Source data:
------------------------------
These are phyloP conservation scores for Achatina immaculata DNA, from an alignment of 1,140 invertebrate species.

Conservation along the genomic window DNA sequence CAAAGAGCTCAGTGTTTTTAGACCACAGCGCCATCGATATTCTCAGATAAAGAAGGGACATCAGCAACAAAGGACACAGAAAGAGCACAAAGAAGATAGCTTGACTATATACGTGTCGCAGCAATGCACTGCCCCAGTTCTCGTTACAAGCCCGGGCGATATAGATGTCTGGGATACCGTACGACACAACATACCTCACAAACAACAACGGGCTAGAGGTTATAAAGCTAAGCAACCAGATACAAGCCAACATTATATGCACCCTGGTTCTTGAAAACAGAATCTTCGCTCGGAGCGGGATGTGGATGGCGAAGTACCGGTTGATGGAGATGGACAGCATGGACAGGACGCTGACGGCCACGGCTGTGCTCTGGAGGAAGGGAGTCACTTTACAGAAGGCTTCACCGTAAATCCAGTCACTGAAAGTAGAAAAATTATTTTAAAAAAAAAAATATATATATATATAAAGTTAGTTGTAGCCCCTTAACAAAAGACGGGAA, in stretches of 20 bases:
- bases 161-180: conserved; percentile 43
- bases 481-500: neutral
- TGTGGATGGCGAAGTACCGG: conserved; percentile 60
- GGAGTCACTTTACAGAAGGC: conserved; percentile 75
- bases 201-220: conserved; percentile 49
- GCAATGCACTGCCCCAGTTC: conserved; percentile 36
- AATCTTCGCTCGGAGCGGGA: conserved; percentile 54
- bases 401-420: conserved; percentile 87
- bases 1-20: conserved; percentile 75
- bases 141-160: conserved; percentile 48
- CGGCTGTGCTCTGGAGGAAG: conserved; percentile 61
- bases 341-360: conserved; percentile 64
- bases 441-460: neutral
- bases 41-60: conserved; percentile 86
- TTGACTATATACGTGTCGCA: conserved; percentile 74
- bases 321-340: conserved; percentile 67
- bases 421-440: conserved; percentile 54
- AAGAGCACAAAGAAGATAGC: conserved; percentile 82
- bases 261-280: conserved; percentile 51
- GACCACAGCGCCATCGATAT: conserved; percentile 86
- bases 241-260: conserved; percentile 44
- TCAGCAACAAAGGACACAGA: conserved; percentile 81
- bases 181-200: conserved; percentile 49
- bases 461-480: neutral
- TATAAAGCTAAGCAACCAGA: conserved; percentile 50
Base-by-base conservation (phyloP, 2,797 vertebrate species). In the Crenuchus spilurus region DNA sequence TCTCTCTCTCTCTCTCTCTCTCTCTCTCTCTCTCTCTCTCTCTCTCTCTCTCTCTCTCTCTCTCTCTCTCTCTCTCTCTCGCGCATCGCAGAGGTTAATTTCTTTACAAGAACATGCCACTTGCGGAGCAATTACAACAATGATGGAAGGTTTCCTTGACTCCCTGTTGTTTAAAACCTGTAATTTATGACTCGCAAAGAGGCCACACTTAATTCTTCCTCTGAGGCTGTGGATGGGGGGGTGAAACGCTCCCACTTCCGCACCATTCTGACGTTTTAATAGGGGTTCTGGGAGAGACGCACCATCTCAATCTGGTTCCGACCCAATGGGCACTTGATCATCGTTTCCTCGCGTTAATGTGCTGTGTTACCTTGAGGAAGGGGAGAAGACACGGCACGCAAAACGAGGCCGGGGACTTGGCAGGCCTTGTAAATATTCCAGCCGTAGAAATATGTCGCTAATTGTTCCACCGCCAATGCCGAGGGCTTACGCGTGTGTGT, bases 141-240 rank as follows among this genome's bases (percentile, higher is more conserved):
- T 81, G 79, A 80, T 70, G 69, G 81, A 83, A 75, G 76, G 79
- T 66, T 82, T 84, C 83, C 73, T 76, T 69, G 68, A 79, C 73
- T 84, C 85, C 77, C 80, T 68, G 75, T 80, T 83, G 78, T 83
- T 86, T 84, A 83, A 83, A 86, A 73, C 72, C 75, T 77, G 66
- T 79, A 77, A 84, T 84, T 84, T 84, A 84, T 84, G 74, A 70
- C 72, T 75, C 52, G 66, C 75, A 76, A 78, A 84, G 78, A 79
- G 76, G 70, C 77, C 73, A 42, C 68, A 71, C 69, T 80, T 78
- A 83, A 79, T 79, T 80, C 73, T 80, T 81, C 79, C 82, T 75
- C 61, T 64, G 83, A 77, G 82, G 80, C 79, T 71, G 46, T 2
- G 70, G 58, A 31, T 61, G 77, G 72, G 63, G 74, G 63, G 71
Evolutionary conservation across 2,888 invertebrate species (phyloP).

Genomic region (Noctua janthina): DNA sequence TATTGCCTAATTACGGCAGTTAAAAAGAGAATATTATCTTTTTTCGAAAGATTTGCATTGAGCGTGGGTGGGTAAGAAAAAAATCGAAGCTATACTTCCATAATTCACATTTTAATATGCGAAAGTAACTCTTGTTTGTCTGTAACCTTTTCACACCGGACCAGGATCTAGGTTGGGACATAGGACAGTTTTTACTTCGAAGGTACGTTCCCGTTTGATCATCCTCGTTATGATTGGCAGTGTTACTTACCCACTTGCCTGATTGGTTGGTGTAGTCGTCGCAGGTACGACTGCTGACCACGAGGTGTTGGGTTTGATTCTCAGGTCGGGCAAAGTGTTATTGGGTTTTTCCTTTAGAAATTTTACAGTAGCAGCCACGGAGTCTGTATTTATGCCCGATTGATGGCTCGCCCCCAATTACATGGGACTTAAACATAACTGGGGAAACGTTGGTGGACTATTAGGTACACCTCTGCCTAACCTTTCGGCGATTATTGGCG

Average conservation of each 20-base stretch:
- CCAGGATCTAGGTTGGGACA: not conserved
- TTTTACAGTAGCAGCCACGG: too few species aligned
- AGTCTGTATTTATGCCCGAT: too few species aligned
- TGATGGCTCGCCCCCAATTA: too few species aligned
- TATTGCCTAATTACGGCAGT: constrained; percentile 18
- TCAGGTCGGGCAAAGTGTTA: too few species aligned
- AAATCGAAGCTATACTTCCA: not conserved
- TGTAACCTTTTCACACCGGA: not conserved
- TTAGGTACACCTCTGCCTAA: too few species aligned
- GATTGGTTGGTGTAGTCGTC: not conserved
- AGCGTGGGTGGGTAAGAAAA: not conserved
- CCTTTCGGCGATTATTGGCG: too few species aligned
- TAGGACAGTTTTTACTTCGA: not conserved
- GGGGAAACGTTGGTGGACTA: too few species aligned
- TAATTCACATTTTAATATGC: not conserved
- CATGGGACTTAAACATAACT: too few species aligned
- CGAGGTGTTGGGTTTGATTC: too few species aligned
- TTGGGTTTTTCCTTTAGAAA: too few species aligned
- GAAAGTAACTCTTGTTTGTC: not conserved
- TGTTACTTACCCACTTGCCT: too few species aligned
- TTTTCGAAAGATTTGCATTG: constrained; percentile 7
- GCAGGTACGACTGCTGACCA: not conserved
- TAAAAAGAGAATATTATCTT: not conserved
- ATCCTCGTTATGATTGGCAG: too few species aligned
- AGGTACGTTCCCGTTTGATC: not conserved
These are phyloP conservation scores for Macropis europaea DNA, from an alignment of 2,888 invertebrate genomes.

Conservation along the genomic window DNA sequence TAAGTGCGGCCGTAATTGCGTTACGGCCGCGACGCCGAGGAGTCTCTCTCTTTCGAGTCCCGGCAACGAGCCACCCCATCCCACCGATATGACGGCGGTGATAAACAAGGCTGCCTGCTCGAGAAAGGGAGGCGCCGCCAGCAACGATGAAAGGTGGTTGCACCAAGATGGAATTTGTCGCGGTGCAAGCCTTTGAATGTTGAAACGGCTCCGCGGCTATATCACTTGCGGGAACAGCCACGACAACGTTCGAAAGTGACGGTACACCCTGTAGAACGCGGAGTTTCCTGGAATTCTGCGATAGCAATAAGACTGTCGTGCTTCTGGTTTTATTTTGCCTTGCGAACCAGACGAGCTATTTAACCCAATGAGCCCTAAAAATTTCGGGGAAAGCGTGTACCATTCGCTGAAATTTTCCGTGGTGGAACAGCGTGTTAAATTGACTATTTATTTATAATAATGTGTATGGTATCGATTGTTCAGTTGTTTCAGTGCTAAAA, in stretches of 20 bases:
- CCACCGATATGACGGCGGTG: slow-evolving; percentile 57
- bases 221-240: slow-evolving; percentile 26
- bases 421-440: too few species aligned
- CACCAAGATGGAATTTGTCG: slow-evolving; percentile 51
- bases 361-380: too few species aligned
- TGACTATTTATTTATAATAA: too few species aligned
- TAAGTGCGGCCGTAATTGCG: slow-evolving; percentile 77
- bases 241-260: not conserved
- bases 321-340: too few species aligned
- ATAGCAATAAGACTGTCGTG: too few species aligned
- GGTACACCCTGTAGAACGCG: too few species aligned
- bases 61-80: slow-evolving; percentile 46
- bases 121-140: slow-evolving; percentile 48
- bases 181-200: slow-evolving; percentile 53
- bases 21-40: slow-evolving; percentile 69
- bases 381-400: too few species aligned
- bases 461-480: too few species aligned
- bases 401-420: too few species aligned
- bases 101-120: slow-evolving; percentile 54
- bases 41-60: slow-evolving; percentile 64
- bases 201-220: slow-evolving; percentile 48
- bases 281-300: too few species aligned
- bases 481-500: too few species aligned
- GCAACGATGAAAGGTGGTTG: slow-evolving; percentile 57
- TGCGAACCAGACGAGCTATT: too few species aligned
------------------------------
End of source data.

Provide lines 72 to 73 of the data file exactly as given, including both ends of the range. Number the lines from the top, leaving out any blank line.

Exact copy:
- CACCAAGATGGAATTTGTCG: slow-evolving; percentile 51
- bases 361-380: too few species aligned